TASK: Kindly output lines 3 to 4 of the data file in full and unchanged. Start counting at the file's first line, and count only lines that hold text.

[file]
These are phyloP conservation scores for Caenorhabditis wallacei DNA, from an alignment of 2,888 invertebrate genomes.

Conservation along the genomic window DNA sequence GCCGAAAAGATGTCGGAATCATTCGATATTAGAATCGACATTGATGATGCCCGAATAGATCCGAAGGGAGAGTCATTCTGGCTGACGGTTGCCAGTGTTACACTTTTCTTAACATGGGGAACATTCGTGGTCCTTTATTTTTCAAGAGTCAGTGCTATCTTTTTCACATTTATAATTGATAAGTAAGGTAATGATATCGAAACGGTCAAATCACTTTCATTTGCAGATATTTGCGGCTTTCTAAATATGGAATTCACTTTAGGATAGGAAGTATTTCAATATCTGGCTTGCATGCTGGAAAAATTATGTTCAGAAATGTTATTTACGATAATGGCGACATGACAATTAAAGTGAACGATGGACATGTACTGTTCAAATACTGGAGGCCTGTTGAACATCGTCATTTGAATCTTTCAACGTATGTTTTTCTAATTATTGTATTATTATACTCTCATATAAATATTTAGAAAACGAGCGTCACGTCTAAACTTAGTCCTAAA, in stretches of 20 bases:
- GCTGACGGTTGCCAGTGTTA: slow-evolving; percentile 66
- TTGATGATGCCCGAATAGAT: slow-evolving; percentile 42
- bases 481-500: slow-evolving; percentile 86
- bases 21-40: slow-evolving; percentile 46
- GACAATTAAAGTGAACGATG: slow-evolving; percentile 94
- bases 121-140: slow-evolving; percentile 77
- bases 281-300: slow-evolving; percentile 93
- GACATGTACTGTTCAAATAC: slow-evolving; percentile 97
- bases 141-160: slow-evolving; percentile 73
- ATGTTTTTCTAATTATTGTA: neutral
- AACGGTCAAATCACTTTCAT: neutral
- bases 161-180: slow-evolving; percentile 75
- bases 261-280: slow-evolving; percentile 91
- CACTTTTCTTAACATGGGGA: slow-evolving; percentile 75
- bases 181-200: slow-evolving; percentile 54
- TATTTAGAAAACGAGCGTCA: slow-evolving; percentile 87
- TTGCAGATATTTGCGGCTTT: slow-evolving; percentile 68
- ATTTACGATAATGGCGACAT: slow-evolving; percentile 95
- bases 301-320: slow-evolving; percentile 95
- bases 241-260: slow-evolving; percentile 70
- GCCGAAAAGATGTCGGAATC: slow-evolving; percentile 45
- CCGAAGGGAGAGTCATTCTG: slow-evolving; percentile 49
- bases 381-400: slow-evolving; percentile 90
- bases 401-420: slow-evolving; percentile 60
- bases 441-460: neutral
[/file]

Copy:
- GCTGACGGTTGCCAGTGTTA: slow-evolving; percentile 66
- TTGATGATGCCCGAATAGAT: slow-evolving; percentile 42